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Senior Rescue Dog Finally Adopted, Celebrates With Fries on Way to New Home


1 week ago 26

Shelters nationwide are packed with dogs struggling to find new homes—especially older ones, who may never get to know what it means to have a loving family.

After four weeks of appointments with potential adopters, a senior dog named Ivan was adopted by a woman who could see through his shy and scared appearance, and he even got to eat French fries on the way to his new home.

In a video posted to TikTok on March 24 by user @peakepups, who took care of Ivan for about four weeks while he was being rehomed, his former carer said the pup was found as a stray and brought to a shelter in Los Angeles before being rescued by Frosted Faces Foundation—an all-senior animal rescue in Ramona, California—through which she then fostered him.

The text in the video said: "I decided to foster him, and he came home with me. It was obvious how special Ivan was, and he started getting adoption interest."

It also said that Ivan was nervous during adoption appointments and did not look like the "happy, confident boy" that he was at home with his carer.

"He needed the right adopter, to see past the scared boy at the appointment. Ivan just wants to be loved, and will give so much love in return," the text continued.

It added: "Ivan's new mom knew that Ivan was her guy. They got fries on the way home to celebrate. Happy adoption day Ivan, we are so happy for you and your new mom."

rescue pup gets fries
Pictures of Ivan provided by his new owner. The pup, now called Finch, ate fries on the way to his new home. peakepups

The poster told Newsweek: "Ivan is the kind of dog that just puts a smile on your face. He's got a constant tail wag and the sweetest personality. He is sweet, loving and affectionate despite all the recent stressful changes in his life. He loves to snuggle, loves meal time and is just happy to be loved on by people."

While much of Ivan's backstory is unknown since he was found as a stray, the poster believed he had lived in a house before, as he quickly made himself comfortable at her home and was a "pro at finding all the comfy spots."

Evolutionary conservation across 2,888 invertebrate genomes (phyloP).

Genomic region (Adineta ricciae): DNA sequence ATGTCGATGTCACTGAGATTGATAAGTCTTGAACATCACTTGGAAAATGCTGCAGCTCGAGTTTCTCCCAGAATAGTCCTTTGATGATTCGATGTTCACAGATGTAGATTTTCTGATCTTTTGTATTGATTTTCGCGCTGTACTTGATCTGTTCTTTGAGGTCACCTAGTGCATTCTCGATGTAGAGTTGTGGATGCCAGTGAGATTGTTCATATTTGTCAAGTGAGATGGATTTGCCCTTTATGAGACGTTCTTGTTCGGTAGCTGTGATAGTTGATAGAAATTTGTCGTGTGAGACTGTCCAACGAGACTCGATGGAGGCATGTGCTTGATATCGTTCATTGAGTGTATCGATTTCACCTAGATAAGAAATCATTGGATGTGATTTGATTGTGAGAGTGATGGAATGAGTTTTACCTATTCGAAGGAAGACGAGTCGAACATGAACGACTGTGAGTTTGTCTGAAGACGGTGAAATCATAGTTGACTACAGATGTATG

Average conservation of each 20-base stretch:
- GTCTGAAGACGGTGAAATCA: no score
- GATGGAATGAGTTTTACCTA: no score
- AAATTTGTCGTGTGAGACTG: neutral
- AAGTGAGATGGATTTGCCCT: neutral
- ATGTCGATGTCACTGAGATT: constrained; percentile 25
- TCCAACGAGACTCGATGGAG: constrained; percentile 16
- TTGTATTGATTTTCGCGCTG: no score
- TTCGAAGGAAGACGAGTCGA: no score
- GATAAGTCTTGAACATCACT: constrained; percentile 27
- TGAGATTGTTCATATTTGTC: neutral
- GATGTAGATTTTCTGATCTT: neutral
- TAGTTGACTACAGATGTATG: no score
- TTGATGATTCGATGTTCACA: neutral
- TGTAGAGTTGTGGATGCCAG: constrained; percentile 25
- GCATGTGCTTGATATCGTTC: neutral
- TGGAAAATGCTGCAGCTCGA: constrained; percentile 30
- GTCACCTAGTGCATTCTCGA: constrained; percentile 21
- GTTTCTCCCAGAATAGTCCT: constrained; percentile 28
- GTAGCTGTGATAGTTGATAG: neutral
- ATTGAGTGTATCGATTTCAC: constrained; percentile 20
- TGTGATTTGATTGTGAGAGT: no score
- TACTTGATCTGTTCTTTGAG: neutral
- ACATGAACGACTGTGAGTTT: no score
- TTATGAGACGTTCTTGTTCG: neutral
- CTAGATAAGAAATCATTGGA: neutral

Though the poster has known Ivan for a few weeks, she first met his new owner, who adopted one of her foster dogs in the past, years ago.

The TikToker said: "Ivan's new mom Lynn is amazing. She adopted a previous foster dog of mine named Greta back in 2021. Greta unfortunately passed in November of 2023. Lynn loves her dogs hard, gives them the best and treats them like true family members.

"When I found out that Lynn had an adoption appointment to meet Ivan, I was thrilled. There is no better family than Lynn. Ivan does not have siblings in his new home, but will have the full attention and love of his new mom. Ivan has been renamed to Finch. Since he was a stray, he didn't know or respond to the name Ivan anyway (he had only had it 18 days)."

The poster said Ivan was her 37th foster dog and the first dog she has fostered since her pet dog Riley died on February 27.

She added: "We helped Ivan by fostering him, but he helped our family, too. I'm so grateful that we got to be part of Ivan's story. I love fostering because I love the way that it helps dogs get adopted by showcasing them in a home. Most dogs are very different in a home than they are in a rescue or shelter environment.

"Many think that they could never foster, as it would be too hard to 'give them up.' I like to think of fostering as pet-sitting. I just don't know who the family is yet. The foster dog was never mine to give up, and it was always my purpose to help place them with their family."

According to the Humane Society of Macomb, the most common reasons owners give up their dogs include age, allergies, behavioral issues, cost, moving, new pets and shedding.

Each year, 6.3 million pets enter U.S. shelters, which is an average of 17,260 a day, the American Society for the Prevention of Cruelty to Animals reported. The number of dogs and cats taken in by pet shelters hit 46,807 in January 2023, an increase of 1,744 compared to January 2022, 24Pet said in its Shelter Watch Report.

Around 920,000 surrendered animals are euthanized every year. Shelters are striving to minimize euthanasia rates by promoting adoption campaigns, spaying and neutering programs, and behavior rehabilitation.

So far, the video of Ivan has received more than 11,500 views and 3,000 likes on TikTok.

One user commented: "Not me absolutely sobbing that he got fries on the way home Congratulations Ivan. I knew you'd get the PERFECT home."

"Job well done foster momma! I hope more people learned how important your role was in his life and that this is what it's all about," another added.

Another commenter wrote, "I'm so happy for you Ivan but selfishly I'll miss seeing that face."

Do you have funny and adorable videos or pictures of your pet you want to share? Send them to [email protected] with some details about your best friend, and they could appear in our Pet of the Week lineup.

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Newsweek is committed to challenging conventional wisdom and finding connections in the search for common ground.

Newsweek is committed to challenging conventional wisdom and finding connections in the search for common ground.

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